Design + Data = Power: Webinar Recap and Resource List

One of the most challenging and rewarding design projects I ever worked on was a data visualization project for Microsoft when I worked at Gensler, an architecture and planning firm. The problem? How to shuffle 50,000 employees across 26 buildings on Microsoft's Redmond campus over a three-year period while new buildings came available and old buildings were taken offline. Microsoft's offices were sorely overcrowded and it was affecting productivity. Workers were double- and sometimes triple-spaced, crammed into offices, nooks, and crannies. A sign that business was good, but to keep it that way, workers needed to be happy.

Our team started with empty maps and raw data. Lots and lots of raw data. Spreadsheets full of it. With one piece of data looking as generic and bereft of meaning as the next piece. Our job (the design team consisted of three space planners, two designers, and one Excel programmer) was to find meaning in this data. Our job was to visualize the story of how Microsoft's managers were going to handle the monumental task of moving thousands of employees over time, some of them two or three times by the time it was all finished.

The story was there, we just didn't know it yet. And didn't know it until we'd spent a few months analyzing the data, following pattern threads that looked like they were telling us something, but then led to dead ends. So we explored more, finally discovering the story revealed through patterns disclosed in maps and management trees and color codes across time.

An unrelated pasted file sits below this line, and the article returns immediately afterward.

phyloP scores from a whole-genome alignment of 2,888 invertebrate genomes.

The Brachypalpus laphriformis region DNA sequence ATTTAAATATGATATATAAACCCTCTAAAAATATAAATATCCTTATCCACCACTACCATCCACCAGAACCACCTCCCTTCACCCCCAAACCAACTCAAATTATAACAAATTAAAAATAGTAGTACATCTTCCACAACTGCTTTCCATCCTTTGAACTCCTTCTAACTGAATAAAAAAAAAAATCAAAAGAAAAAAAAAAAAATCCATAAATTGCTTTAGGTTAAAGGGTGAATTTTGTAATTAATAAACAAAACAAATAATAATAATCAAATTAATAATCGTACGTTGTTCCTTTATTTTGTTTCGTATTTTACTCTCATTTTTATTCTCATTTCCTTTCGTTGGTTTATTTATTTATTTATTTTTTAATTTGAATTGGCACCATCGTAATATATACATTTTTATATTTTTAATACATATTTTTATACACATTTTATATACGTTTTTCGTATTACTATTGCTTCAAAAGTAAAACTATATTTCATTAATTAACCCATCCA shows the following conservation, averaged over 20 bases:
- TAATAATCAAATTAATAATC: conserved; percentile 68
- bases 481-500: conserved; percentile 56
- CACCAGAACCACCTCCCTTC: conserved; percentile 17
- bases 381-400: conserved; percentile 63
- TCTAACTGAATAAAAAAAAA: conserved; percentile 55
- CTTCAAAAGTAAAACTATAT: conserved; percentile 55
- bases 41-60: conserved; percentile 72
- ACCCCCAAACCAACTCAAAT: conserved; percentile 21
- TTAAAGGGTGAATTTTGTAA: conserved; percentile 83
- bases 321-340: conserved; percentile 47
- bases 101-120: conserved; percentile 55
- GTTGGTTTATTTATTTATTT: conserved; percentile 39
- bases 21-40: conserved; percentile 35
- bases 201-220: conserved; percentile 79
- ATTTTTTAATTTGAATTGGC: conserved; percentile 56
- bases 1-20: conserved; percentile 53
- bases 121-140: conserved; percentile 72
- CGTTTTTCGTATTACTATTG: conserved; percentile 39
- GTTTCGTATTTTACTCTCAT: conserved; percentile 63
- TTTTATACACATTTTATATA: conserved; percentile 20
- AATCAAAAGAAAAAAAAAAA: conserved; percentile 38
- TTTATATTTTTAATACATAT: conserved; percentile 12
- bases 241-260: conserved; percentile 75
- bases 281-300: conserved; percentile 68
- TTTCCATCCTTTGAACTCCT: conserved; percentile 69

For large Fortune 500 companies such as Microsoft, inefficient, poorly planned staff relocations could lead to unacceptable downtime, costing a fortune in lost productivity and decreased employee morale.

For me, this was a crash course in business intelligence. For Microsoft, it led to valuable business insights that allowed the company to effectively plan and manage its workforce and office spaces through a period of rapid yet sustained growth and change.

Without good visual design principles, it wouldn't have happened. Lucky for Microsoft, the project manager who hired me knew visual communication design was crucial to the success of this project. We were able to provide valuable insight around change management by using the design elements of metaphor, scale, perspective, color and visual hierarchy—which Angela Shen-Hsieh made a point of demonstrating in last week’s webinar, “Designing with the Power of Data.”

In our fifth “Breakthroughs” webinar, Angela, along with Jared Waxman from, also mentioned the importance of teasing the right narrative and approaching data visualization from a human-centered design perspective. Good data visualization is knowing what story to tell and how to tell it in such a way that humans understand and relate to it.

Today's corporations have access to more data than they know what to do with. It often comes in raw form, or poorly presented via simple, flat, pie charts and spreadsheets. Which is unfortunate, because within many data sets there lives a story to be told, a narrative to be followed, an insight to be realized. The best way to discover these hidden narratives is by combining data with design. Here are some resources to help you do that. Tell us in the comments if there are others that you find valuable.

Books and Articles on Data Visualization

More Reading Recommendations

Technologists/Data Visualization Groups to Follow


Join Us Next Time...

In our next “Breakthoughs” webinar, on December 7, we’ll be talking about web typography with guest presenter Tim Brown of Typekit. AIGA members, you won’t want to miss it!

About the Author: Callie Neylan is an Assistant Professor of design at UMBC (University of Maryland, Baltimore County) in Baltimore, Maryland. She is interested in interaction design, the urban space, and designing for the disabled. She writes about design and technology for AIGA and and tweets via @neylano.